When he cracked open the door and threw his bags down on the 21st floor of his new, downtown dwelling, his eyes immediately drew to the nightstand.
A little piece of home was already there, tugging at the heartstrings.
"Welcome to Edmonton," Milan Lucic wrote, as photos of Brittany, Nikolina, Valentina and Milan Jr. panned across on his Instagram story.
'Hub life' isn't possible without sacrifice.
The Flames know this and went out of their way to bring some of the comforts of home life on the road with the players while living solo in the Alberta capital.
When Calgary's 31 players entered their rooms late Sunday after a three-hour drive on the old iron lung, framed photos of their loved ones were there greeting them, reminding them all of what they're doing and who they're playing for.
It won't be easy to mimic the roles of a dad, from a distance.
Hugs will happen virtually, for now.
But the players wouldn't be doing this if they didn't have the love and support of their family in the first place.
"We live in a world where it's easy to stay in touch now," Lucic said. "FaceTime is a beautiful thing. I've already FaceTimed them already twice today.
"We'll stay in touch that way. See how their day's going, all that stuff.
"Sometimes, you've got to put what matters the most at the moment in front of you. … We didn't just come here to play a couple games and go home. The most important thing right now, and the thing that I'm most focused on, is winning this qualifier and putting us in a first-round playoff."
The adventure begins on Tuesday when the Flames - who, in a beautiful twist, are listed as the home team - take on the Edmonton Oilers at 8:30 p.m. MT.
They'll then get a few days off before kicking off their Stanley Cup Qualifier series against the Winnipeg Jets on Saturday.
Until then, it's all about getting your bearings in this truly unique setting.
The Flames are staying at the Sutton Place Hotel - a five-minute walk from Rogers Place, where all the upcoming exhibition and playoff games will be held, and a three-minute trek to the JW Marriott, where most of the communal activities and small gathering spaces are set up for the players to (safely) socialize.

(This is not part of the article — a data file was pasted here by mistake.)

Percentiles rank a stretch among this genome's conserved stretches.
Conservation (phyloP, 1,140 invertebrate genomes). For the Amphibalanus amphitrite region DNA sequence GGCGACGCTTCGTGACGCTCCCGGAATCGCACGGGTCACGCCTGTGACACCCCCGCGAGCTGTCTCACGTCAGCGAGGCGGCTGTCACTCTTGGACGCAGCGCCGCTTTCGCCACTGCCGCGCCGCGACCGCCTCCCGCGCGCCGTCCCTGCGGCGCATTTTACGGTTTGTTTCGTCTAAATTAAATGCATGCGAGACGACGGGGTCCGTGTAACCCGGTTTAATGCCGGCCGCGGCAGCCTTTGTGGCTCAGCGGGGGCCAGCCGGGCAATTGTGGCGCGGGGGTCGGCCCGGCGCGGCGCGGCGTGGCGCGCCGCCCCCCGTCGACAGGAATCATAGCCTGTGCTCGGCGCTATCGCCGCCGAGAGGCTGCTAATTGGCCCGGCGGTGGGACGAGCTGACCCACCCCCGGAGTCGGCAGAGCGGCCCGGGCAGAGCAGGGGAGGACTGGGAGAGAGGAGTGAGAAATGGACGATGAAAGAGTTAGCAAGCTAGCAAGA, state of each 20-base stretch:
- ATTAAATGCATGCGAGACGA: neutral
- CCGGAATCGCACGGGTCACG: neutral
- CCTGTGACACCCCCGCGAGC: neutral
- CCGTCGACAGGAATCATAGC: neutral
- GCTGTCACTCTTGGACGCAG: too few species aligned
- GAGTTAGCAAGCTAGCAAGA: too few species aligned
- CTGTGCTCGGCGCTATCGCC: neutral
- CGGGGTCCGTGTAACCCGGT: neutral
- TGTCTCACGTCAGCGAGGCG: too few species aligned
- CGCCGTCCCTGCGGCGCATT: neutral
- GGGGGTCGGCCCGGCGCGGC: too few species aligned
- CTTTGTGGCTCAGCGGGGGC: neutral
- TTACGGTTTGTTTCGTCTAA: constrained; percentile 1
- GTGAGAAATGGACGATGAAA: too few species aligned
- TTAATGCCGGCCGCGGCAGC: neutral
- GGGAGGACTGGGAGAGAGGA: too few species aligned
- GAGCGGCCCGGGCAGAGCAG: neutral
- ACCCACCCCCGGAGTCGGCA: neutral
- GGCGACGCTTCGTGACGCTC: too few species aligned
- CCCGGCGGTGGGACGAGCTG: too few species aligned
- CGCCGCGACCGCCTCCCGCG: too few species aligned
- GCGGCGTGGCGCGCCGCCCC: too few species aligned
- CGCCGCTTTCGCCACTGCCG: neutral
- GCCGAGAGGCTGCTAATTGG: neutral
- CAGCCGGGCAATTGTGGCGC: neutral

Lucic, though, has already set up shop with his own, in-room entertainment.
"I did bring my Wii," the big man said. "Change it up. I know everyone's into Call of Duty and Fortnite and all that type of stuff, but I brought it so we could play Mario Kart. I got the (steering) wheels and everything.
"That's actually the one game that me and my oldest daughter play all the time because she loves it."
The players haven't had much of a chance to explore the bubble yet, but the early reviews are positive. The Flames have their own floor at the hotel and have already shared a few meals together, tightening the bond even further before their first (and only) exhibition tilt, Tuesday against the Oilers.
"It's a lot better than everybody was expecting," laughed Matthew Tkachuk. "Coming in, I thought it was going to be very strict - which it is - and not much to do outside of the hotel room. But they've some cool stuff planned.
"Food's good, hotel's good. I'm happy with what's gone on so far. It feels like home with the pictures and we plan on being here for a long time, so we better get used to it."
That, ultimately, is at the heart of this whole thing.
In addition to the menagerie of family photos of travelling gaming consoles, this is - after all - a business trip.
A note left by general manager Brad Treliving in the players' room reminds them all of why they're here, what they're chasing, and what they've all given up for a crack at this thing.
It's no small task.
"Thank you for your commitment to this point," the note reads. "We wanted you to have a little feeling of home with pictures of those closest to you here with you as we embark on this journey together.
"Let's make all the sacrifices worth it! Let's go!"
The last thing the Flames want is to make this is a short stay. The image of last year's defeat still lingers and serves a constant reminder of what could be.
The Flames are using that as motivation this year, often referencing their five-game loss to the Colorado Avalanche in April 2019. While the Flames have all kinds of respect for the Winnipeg Jets, Tkachuk and his teammates have every intention of proving "(they're) an elite team," ready to make a run.
"We know what we're here for," Tkachuk said. "The past four months, I've been waiting for this moment, waiting to see what it's going to be like.
"We're here now and we're for a reason. We didn't come here for a vacation ... we came here to win. We didn't work hard for the last nine, 10 months since the start of the year, and four months since the pause, to come here for a quick vacation.
"This is a really great team, a group of guys, and we all want to win together.
"Hopefully we can do that."
In what figures to be one of the most competitive, most memorable playoff seasons in hockey history, winning it all and posing for that famous group shot would make all the sacrifice worth it.
"The most important thing right now is to try and win another Stanley Cup for myself, and for this team," Lucic said. "There's no better group of guys than I'd rather do it with.
"That's what my focus is on."